If you aspire to do something else than being a web designer, and one day, doing some management job, you’ll have to abandon your t-shirt. As I said.. 90% of corporations (or more) will require this of you.

    • I so argree with you that dressing up is not the way to go for geeks. I mean there are lots of other non verbal cues that can help a person get ahead in the workplace. I also agree with the should dress comfortably, as I find it does promote creativity, and the flow of outside the box thinking. I’m not saying there is anything wrong with cleanliness and looking presentable butthere is a definite limit. I mean sorry Mrs. Davidson but if I wanted to dress and act like a ceo or business proffesional then I would work in a normal office. Besides if your like most geeks like me you have better things to spend your money on than clothes that you hate wearing and you look like a dork in anyway, like gadgets and videogames, and cool stuff with lots of buttons..lol, so reading your article sort of made me lose my cool from the very onset of it.

  2. NO NO NO NO. Dressing nicely does NOT ever give me or anyone I know a sense of confidence. In fact, for myself and many web developers I work with it is the main hindrance of creativity and comfort in an office setting. I hate it. Rethink that, because you'll lose a lot of people with that notion.

    I'll give you a greater example. We had an opening in our office for a level 1 tech, and when people showed up "dressed up" we laughed so hard after they finished interviewing.

    We went with a guy that showed up not dressed up and full of confidence. He got the job and that's what we look for constantly.

    The geeks in our office are NOT dressing up, they are NOT salesman, and they are NOT talking to CEO's. If you want to be a geek, know your craft, dress comfortably.

    Sure, I agree with no sweat stains, but I don't feel that cleanliness is the same as "dressing up" as you are implying in the onset.

    • Well, it all depends on where you work at I guess… 90% of workplaces are like that and will accord importance to the way you dress and act.

      If you aspire to do something else than being a web designer, and one day, doing some management job, you'll have to abandon your t-shirt. As I said.. 90% of corporations (or more) will require this of you.

    • I so argree with you that dressing up is not the way to go for geeks. I mean there are lots of other non verbal cues that can help a person get ahead in the workplace. I also agree with the should dress comfortably, as I find it does promote creativity, and the flow of outside the box thinking. I'm not saying there is anything wrong with cleanliness and looking presentable butthere is a definite limit. I mean sorry Mrs. Davidson but if I wanted to dress and act like a ceo or business proffesional then I would work in a normal office. Besides if your like most geeks like me you have better things to spend your money on than clothes that you hate wearing and you look like a dork in anyway, like gadgets and videogames, and cool stuff with lots of buttons..lol, so reading your article sort of made me lose my cool from the very onset of it.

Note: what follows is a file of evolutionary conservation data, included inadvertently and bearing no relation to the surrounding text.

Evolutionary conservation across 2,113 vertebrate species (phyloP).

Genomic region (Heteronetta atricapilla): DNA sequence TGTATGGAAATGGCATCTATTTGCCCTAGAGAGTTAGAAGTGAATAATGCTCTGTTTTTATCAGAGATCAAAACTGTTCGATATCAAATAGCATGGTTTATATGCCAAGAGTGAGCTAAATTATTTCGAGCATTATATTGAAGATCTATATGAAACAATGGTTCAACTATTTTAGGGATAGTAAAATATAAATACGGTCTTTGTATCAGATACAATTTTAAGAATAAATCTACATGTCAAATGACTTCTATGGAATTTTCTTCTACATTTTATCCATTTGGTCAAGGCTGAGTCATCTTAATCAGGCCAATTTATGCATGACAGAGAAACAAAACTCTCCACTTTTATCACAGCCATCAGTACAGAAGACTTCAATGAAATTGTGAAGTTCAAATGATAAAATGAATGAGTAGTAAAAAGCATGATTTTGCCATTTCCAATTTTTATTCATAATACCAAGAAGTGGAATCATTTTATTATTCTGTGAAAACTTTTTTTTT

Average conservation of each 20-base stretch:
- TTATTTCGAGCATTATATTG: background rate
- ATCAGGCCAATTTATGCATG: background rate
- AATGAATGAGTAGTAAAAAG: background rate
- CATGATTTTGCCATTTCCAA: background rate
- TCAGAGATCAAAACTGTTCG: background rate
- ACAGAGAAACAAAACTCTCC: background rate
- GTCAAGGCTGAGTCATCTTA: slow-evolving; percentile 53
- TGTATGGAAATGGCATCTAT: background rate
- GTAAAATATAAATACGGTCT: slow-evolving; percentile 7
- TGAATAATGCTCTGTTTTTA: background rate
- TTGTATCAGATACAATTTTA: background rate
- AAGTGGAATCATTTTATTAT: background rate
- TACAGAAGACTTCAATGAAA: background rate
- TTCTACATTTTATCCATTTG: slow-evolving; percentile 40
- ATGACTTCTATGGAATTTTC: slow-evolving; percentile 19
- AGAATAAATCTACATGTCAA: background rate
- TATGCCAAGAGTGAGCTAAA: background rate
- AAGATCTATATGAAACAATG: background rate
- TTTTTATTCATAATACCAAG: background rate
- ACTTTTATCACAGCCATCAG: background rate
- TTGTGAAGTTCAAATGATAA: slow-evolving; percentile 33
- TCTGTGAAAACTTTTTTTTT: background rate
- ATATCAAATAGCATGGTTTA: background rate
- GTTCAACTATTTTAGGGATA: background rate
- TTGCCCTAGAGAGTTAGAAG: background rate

3. This sort of career advice always gives me the hives. Basically this article, like thousands of others, means give up your personality for a promotion. Hell, no! That’s no way to be content with your life. There is no point in lying – radiate fun team-playership when you are geek who hates people, or radiate authority when you are scared by even a kitten? That’s a horrible idea.

    I say dress the way you want, talk the way you want, behave the way you want as long as it’s not bad enough to get you fired. As long as you have that job you can pay your bills and that’s the important thing, a promotion isn’t so important to make such sacrifices for it.

  4. This sort of career advice always gives me the hives. Basically this article, like thousands of others, means give up your personality for a promotion. Hell, no! That's no way to be content with your life. There is no point in lying – radiate fun team-playership when you are geek who hates people, or radiate authority when you are scared by even a kitten? That's a horrible idea.

    I say dress the way you want, talk the way you want, behave the way you want as long as it's not bad enough to get you fired. As long as you have that job you can pay your bills and that's the important thing, a promotion isn't so important to make such sacrifices for it.